Being Human – Principal’s Blog, June 2020
Black Lives Matter, because
“All human beings are born free and equal in dignity and rights. They are endowed with reason and conscience and should act towards one another in a spirit of brotherhood.”
These are the words of the Universal Declaration of Human Rights, drafted by Eleanor Roosevelt (among others) in 1948, and they are my values.
Yet the shocking events in America - the brutal killing of George Floyd and treatment of protesters which followed, and the way in which the Covid crisis lays bare many of the structural inequalities in our society against Black people – are shocking, distressing and frightening.
They show that the ideals of the Universal Declaration are very far from being fulfilled, in social institutions across the world, including higher education institutions, and including our own.
In a world full of so much violence and injustice, how can we stop the words of the Universal Declaration just being empty statements? Can we do it? To borrow words from a fine American equality advocate, yes we can.
Yes we can. But it takes work.
Mansfield is part of Oxford University. The University is part of the social power structures of this country which have upheld racial inequality for hundreds of years. It is a culturally powerful place. So we need to recognise that we can and must seek to redress the ongoing historic and cultural legacy of racism.
I pledge to work with the Governing Body, and JCR and MCR benches at Mansfield to secure an environment which respects, protects and promotes the equal dignity and worth of all people, including recognising what positive steps are needed to secure everyone’s equal capacity to live lives they would wish.
Mansfield has put its voice to supporting Black Lives Matter on its social media channels; I have contributed to collective letters on this subject both in the national media (read the letter in The Guardian) and on the Oxford University website (read the open letter on the University website).
I do not believe that expressions of support are empty performative acts: solidarity matters. But so does capturing the impetus for change which has been generated by following up with practical action to address patterns of discrimination and inequality and disadvantage in our society.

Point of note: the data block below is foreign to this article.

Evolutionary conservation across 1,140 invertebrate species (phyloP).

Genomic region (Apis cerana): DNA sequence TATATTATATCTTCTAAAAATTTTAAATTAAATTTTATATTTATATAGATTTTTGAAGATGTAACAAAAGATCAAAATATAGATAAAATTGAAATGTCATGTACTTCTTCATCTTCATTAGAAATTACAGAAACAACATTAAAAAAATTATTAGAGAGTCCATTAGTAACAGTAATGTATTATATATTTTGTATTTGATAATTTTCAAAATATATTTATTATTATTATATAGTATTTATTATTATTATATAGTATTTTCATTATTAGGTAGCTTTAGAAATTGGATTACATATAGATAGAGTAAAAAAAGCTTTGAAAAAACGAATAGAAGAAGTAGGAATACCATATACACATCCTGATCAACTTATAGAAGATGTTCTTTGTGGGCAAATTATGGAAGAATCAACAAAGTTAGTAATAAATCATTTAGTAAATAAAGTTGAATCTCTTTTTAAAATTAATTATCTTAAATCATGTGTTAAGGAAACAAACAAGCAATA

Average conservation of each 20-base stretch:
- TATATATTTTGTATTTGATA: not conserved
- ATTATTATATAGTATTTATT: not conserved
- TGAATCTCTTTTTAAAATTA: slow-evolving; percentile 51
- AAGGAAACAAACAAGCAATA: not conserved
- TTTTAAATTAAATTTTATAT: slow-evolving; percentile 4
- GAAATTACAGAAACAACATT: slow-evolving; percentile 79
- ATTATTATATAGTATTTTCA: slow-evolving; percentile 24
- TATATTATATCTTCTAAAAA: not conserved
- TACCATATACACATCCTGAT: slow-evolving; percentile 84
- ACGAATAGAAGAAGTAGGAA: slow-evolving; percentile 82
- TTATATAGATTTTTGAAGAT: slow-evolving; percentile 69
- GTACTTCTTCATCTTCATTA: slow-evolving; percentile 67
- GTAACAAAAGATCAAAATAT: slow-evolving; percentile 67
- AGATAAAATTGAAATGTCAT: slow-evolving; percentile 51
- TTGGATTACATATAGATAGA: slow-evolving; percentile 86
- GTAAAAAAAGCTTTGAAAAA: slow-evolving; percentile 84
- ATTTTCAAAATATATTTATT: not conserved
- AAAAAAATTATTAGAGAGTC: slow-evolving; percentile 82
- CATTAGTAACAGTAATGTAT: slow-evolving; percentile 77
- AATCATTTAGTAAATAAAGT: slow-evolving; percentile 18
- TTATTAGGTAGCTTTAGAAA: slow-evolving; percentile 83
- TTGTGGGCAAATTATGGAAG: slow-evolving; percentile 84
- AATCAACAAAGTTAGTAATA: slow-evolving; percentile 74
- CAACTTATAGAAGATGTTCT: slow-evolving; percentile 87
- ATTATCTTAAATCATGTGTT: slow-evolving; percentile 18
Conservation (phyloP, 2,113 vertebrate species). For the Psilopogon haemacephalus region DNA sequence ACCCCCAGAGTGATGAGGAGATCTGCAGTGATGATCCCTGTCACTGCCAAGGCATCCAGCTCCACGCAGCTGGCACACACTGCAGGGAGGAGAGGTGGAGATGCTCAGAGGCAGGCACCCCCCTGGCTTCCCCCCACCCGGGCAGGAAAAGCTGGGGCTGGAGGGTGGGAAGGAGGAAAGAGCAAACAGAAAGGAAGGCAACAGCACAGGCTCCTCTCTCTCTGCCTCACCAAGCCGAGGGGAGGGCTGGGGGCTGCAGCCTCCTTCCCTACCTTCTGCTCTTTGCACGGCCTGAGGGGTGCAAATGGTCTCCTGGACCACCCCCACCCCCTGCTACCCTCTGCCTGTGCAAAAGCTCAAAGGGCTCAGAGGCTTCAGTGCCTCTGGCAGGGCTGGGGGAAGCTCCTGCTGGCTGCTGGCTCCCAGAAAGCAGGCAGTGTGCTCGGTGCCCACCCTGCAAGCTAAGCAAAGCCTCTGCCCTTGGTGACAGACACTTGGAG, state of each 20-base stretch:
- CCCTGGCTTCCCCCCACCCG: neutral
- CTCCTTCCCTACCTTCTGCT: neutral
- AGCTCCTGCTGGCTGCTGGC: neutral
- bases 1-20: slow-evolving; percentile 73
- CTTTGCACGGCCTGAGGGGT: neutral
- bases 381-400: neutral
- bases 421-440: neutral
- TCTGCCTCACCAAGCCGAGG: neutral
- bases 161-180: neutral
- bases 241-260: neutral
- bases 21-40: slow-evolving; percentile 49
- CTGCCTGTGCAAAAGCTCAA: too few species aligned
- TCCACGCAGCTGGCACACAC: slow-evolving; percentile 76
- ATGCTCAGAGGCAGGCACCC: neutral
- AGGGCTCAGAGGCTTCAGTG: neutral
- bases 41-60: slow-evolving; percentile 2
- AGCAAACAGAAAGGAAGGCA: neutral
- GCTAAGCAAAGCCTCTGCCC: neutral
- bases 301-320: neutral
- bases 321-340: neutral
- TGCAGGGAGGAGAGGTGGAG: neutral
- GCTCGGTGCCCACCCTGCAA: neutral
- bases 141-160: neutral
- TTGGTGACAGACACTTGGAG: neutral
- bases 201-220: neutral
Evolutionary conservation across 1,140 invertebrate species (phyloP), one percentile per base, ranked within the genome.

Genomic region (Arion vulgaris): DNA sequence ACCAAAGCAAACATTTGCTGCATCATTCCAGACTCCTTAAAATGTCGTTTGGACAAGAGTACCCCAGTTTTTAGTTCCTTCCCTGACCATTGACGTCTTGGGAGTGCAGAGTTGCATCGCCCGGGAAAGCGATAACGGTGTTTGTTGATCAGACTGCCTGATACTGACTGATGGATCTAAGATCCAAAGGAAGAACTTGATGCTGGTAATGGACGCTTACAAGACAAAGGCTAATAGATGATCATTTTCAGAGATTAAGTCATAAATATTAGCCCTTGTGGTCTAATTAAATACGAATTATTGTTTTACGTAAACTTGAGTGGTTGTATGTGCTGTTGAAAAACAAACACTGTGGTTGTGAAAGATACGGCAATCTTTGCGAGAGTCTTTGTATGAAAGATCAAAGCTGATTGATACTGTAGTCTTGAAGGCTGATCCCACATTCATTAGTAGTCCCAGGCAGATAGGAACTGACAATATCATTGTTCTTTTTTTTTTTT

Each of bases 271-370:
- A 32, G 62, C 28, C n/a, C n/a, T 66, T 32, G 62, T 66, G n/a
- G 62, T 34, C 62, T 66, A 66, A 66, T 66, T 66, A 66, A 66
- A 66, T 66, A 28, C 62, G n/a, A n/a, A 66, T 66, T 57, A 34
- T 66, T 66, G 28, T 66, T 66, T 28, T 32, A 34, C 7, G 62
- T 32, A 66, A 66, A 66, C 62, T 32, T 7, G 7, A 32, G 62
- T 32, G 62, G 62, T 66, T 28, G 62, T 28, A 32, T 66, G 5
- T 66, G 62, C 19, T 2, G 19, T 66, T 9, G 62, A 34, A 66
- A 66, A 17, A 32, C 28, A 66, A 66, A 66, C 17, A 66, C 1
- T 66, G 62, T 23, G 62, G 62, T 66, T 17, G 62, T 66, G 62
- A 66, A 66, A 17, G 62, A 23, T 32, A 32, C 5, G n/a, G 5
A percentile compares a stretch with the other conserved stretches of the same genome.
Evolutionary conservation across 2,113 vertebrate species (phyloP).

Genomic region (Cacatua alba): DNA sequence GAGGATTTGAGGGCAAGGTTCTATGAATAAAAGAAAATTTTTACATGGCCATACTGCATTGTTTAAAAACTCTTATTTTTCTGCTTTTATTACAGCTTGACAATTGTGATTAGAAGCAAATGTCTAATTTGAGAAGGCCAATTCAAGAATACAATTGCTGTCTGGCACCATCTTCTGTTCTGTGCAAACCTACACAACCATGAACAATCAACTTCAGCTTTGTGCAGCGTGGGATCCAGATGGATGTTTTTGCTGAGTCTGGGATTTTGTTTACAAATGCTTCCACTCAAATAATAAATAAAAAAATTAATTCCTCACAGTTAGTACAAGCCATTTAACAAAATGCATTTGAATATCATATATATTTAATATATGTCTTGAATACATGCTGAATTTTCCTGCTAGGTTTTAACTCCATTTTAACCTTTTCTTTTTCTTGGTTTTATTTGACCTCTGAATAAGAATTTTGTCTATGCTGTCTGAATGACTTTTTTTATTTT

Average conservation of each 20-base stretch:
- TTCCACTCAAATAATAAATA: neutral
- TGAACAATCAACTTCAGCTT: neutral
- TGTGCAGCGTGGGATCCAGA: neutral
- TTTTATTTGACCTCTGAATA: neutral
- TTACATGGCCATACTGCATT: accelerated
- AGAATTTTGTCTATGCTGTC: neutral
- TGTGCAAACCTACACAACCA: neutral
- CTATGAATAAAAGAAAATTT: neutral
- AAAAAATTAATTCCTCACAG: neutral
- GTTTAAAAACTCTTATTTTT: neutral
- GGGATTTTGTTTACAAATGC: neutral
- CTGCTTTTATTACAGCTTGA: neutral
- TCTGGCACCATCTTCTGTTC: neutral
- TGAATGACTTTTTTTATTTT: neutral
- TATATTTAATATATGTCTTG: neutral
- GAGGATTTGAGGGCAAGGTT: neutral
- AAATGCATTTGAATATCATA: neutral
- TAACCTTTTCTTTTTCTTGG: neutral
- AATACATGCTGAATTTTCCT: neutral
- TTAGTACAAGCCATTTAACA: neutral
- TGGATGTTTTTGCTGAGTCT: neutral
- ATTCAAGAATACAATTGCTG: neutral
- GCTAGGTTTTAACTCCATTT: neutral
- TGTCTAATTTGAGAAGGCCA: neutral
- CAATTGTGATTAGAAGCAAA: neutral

At Mansfield we already do quite a lot of this. We pride ourselves on our pluralism and diversity, but we are not complacent. We know that our college is not perfect, and we recognise that our Governing Body (as with most academic institutions in this country) does not represent the racial diversity of our society. So we need to listen to the voices of our students, and wider civil society, in deciding what more should be done. As the disability rights activists of the 1990s said, ‘there should be nothing about us, without us.’
As well as our longstanding and successful access and outreach work, and work of many of academics on diversifying the curriculum, here are some of the things we have done to support Black and other BAME students at Mansfield this academic year:
• Last term, the JCR BAME Representative, Mustafa Iqbal, and I organised a well-attended meeting for Black and other BAME students to talk about their experiences and support Mansfield could give them with issues including micro-aggressions. We acted on their advice (including on staff training) and have offered financial support for BAME students to hold mutual support groups and socials.
• In discussion with the BAME student representatives, and with the enthusiastic and imaginative support of our fellows, the College Librarians have refreshed reviewed and updated our collections, so there is now an up-to-date collection of academic work about equality in the Mansfield library, covering a range of disciplines. There are now prominent links and clear guidance about how to find these works in the “Mansfield College Library Equality Guide” and a display of books and links to online resources about understanding racism.
• To encourage broadening the range of academic collections across Oxford, we have shared our work with other College libraries and the Bodleian.
• We will also spread information about links provided by @OxEARS to academic institutions and programmes at Oxford University and in the UK more broadly that are actively engaging with racism, slavery and white supremacy in British and American History.
• I have taken steps to ensure that speakers at our regular Friday talks are diverse, and that we discuss racism regularly openly and directly (for example, in 2019, Kamal Ahmed spoke about his experiences of racism; Anne-Marie Imafidon spoke about in STEM; we sponsored an MCR equality forum; Angela Saini spoke about her book “Superior”; and but for the Covid crisis, June Sarpong – head of Creative Diversity at the BBC – was due to speak here in May about diversifying voices and experiences in the media).
• As part of our college strategy, our Senior Tutor and Academic Policy Committee are identifying the practical steps we can take to diversify our academic body, and to promote pathways to academic and other careers which give voice to Black students.
I am also gathering groups of BAME students at Mansfield regularly, so that I might continue to listen to their ideas and learn from their experiences.
Redressing generations of racism is a process, not a one-off action, and it takes a community.
I hope that all our students will contribute to this process in their time at Mansfield. And I hope that, when our students leave us, they will look for sectors in which they see Black and BAME people under-represented, and use their education and voice to enter them, and to change them for the better.